Welcome to the Biden boom. While the first quarter of 2021 is history, the data are still coming in. “Forecasts” of real economic growth, based on partial data, now run in the 7% to 8% range. More important, there is a good chance the stellar first quarter won’t be a flash in the pan. The Wall Street Journal’s recent poll of economists registered an average forecast of 6.4% growth over the four quarters of 2021.
If that happens, it will mark the fastest four-quarter growth spurt since 1984. The 1983-84 boom, which came after a deep recession, led to
declaration of “morning in America”—and his smashing 1984 electoral victory. Like the Reagan boom and the Clinton boom, the Biden boom won’t be due entirely to the policies of the president. But they are sure helping.
Much of the credit goes to the vaccines—including Team Biden’s acceleration of their delivery. Then there’s the remarkable resilience of the U.S. private sector. Hundreds of millions of people and tens of millions of businesses crawled into their foxholes when Covid-19 hit, but then crawled right out, finding new ways to do business and new ways to shop.
And the private economy got huge assists from government. Contrary to Reagan’s famous dictum, government has been a major part of the solution.
The big fiscal boost started with the $2.2 trillion Cares Act, which Congress passed by huge bipartisan majorities in March 2020. While much in Cares can be (and has been) criticized, it put so much money into the hands of Americans that real personal disposable income (the purchasing power of the dollars people actually receive) rose by 3% over the four quarters of 2020 even though gross domestic product fell by 2.4%.
As the Cares money ran out, and after much partisan dickering, Democrats and Republicans agreed on another relief package in the closing days of the Trump administration—this time, about $900 billion.
Enter President Biden, and exit GOP support. In its first major legislative achievement, the Biden administration managed to get the $1.9 trillion American Relief Plan passed last month—with no Republican votes. The plan is giving the economy a big shot in the arm right now.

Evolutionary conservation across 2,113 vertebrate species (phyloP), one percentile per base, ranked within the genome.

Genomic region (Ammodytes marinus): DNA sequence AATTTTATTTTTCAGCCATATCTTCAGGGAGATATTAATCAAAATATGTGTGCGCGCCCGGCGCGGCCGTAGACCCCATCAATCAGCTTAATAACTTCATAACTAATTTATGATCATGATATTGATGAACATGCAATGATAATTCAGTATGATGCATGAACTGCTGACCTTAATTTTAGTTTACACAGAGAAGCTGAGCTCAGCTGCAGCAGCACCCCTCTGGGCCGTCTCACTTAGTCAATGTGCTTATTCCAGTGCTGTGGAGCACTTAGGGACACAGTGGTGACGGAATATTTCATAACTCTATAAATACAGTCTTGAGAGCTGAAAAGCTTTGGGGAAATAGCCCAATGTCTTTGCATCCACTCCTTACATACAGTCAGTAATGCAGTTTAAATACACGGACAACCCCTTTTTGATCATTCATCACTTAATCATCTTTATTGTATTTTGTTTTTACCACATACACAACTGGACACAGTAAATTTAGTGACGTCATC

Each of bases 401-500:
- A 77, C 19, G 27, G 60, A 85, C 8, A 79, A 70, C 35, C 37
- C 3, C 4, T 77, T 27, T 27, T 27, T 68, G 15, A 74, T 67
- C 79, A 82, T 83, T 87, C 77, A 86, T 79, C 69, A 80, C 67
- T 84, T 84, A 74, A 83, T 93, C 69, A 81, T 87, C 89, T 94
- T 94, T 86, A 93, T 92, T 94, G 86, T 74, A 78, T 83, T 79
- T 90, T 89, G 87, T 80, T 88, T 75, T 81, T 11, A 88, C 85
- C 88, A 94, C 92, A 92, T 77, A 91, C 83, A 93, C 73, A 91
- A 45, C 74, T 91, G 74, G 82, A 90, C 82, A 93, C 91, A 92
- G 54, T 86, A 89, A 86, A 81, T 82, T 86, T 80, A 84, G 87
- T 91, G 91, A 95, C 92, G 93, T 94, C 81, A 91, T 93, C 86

Add up the pieces and you get roughly $5 trillion in federal fiscal support, or about 23% of GDP. That enormous fiscal effort kept millions of families afloat, kept people in their homes, saved many businesses from failure, and prevented the horrible disease from bringing on Great Depression 2.0.
Because of the enormous influx of federal dollars, American households are sitting on a huge hoard of unspent money. Before the pandemic, American consumers were saving 7.5% of their disposable income—a typical figure. During 2020, the saving rate soared to 16.3%—a rate normally associated more with Singapore than the U.S. The difference translates into nearly $1.4 trillion in excess saving.
And don’t forget about monetary policy. The Federal Reserve fired all its weapons at the Covid recession, the most obvious of which was dropping interest rates to the floor. Amazingly, the interest rate cuts worked. After violent but brief downward hiccups, Americans went back to buying motor vehicles and houses despite the pandemic. Spending in those two categories actually rose 6.3% and 14.3%, respectively, over the four quarters of 2020. Never bet against the American consumer.
Yes, I am painting a rosy picture—of a recession that is gone and the beginnings of a boom. Could something go wrong? Sure. Here are four worries.
First, the battle between the variants and the vaccines could take a turn for the worse, with the virus winning. I’m no expert in epidemiology, but the experts seem to think the vaccines are likely to prevail. The main question seems to be how much help the virus gets from vaccine resistance and irresponsible behavior.
Second, enormous budget deficits spell a soaring national debt. Some observers wonder how high the debt can go before the world’s investors start demanding higher interest rates on U.S. Treasurys. It’s a fair question. But so far, so good.
Third, a few economists worry that fiscal stimulus combined with extraordinarily easy money will lead to inflation—and then to a clampdown by the Fed. Count this as possible, but not likely.
Finally, some conservative economists—and many Republican members of Congress—have made their usual claim: that tax increases will flatten the economy, or worse. Those predictions have proved wrong in the past. Bet against them.
Taken as a whole, the worry list doesn’t seem all that worrisome. Enjoy the Biden boom.
Mr. Blinder, a professor of economics and public affairs at Princeton, served as vice chairman of the Federal Reserve, 1994-96.
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